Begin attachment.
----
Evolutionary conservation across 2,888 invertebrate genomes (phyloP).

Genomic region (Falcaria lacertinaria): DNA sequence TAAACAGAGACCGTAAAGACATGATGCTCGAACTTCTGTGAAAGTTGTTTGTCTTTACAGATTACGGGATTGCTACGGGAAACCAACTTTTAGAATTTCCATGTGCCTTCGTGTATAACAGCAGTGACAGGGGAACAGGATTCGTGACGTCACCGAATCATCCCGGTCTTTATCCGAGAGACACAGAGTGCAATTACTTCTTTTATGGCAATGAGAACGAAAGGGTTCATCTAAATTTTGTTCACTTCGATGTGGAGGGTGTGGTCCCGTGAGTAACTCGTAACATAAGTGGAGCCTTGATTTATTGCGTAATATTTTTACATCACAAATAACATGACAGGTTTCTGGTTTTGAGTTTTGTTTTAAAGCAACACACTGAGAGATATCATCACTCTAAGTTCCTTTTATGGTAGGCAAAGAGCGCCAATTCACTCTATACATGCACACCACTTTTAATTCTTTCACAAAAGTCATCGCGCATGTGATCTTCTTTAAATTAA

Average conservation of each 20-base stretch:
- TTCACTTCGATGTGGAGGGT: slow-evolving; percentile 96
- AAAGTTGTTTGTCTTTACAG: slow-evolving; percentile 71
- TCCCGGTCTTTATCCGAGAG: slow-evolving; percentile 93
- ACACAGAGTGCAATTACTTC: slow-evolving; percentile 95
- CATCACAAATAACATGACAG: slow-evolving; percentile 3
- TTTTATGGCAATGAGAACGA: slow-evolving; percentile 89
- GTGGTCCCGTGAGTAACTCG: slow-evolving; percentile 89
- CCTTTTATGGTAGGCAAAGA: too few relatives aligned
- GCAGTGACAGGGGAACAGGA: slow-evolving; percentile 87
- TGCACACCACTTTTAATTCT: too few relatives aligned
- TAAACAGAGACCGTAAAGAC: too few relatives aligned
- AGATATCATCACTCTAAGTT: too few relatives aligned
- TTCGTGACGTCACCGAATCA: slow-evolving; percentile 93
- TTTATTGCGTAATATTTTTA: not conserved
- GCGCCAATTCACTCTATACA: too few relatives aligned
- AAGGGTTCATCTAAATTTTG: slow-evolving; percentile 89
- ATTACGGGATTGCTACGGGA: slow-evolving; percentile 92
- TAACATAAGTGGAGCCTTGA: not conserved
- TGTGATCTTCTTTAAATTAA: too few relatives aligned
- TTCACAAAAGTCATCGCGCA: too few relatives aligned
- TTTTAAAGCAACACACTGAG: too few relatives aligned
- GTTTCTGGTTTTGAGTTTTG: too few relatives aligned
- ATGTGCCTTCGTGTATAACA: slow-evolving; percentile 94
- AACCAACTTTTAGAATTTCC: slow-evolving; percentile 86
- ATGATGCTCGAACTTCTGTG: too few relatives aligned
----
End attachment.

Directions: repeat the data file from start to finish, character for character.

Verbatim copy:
Evolutionary conservation across 2,888 invertebrate genomes (phyloP).

Genomic region (Falcaria lacertinaria): DNA sequence TAAACAGAGACCGTAAAGACATGATGCTCGAACTTCTGTGAAAGTTGTTTGTCTTTACAGATTACGGGATTGCTACGGGAAACCAACTTTTAGAATTTCCATGTGCCTTCGTGTATAACAGCAGTGACAGGGGAACAGGATTCGTGACGTCACCGAATCATCCCGGTCTTTATCCGAGAGACACAGAGTGCAATTACTTCTTTTATGGCAATGAGAACGAAAGGGTTCATCTAAATTTTGTTCACTTCGATGTGGAGGGTGTGGTCCCGTGAGTAACTCGTAACATAAGTGGAGCCTTGATTTATTGCGTAATATTTTTACATCACAAATAACATGACAGGTTTCTGGTTTTGAGTTTTGTTTTAAAGCAACACACTGAGAGATATCATCACTCTAAGTTCCTTTTATGGTAGGCAAAGAGCGCCAATTCACTCTATACATGCACACCACTTTTAATTCTTTCACAAAAGTCATCGCGCATGTGATCTTCTTTAAATTAA

Average conservation of each 20-base stretch:
- TTCACTTCGATGTGGAGGGT: slow-evolving; percentile 96
- AAAGTTGTTTGTCTTTACAG: slow-evolving; percentile 71
- TCCCGGTCTTTATCCGAGAG: slow-evolving; percentile 93
- ACACAGAGTGCAATTACTTC: slow-evolving; percentile 95
- CATCACAAATAACATGACAG: slow-evolving; percentile 3
- TTTTATGGCAATGAGAACGA: slow-evolving; percentile 89
- GTGGTCCCGTGAGTAACTCG: slow-evolving; percentile 89
- CCTTTTATGGTAGGCAAAGA: too few relatives aligned
- GCAGTGACAGGGGAACAGGA: slow-evolving; percentile 87
- TGCACACCACTTTTAATTCT: too few relatives aligned
- TAAACAGAGACCGTAAAGAC: too few relatives aligned
- AGATATCATCACTCTAAGTT: too few relatives aligned
- TTCGTGACGTCACCGAATCA: slow-evolving; percentile 93
- TTTATTGCGTAATATTTTTA: not conserved
- GCGCCAATTCACTCTATACA: too few relatives aligned
- AAGGGTTCATCTAAATTTTG: slow-evolving; percentile 89
- ATTACGGGATTGCTACGGGA: slow-evolving; percentile 92
- TAACATAAGTGGAGCCTTGA: not conserved
- TGTGATCTTCTTTAAATTAA: too few relatives aligned
- TTCACAAAAGTCATCGCGCA: too few relatives aligned
- TTTTAAAGCAACACACTGAG: too few relatives aligned
- GTTTCTGGTTTTGAGTTTTG: too few relatives aligned
- ATGTGCCTTCGTGTATAACA: slow-evolving; percentile 94
- AACCAACTTTTAGAATTTCC: slow-evolving; percentile 86
- ATGATGCTCGAACTTCTGTG: too few relatives aligned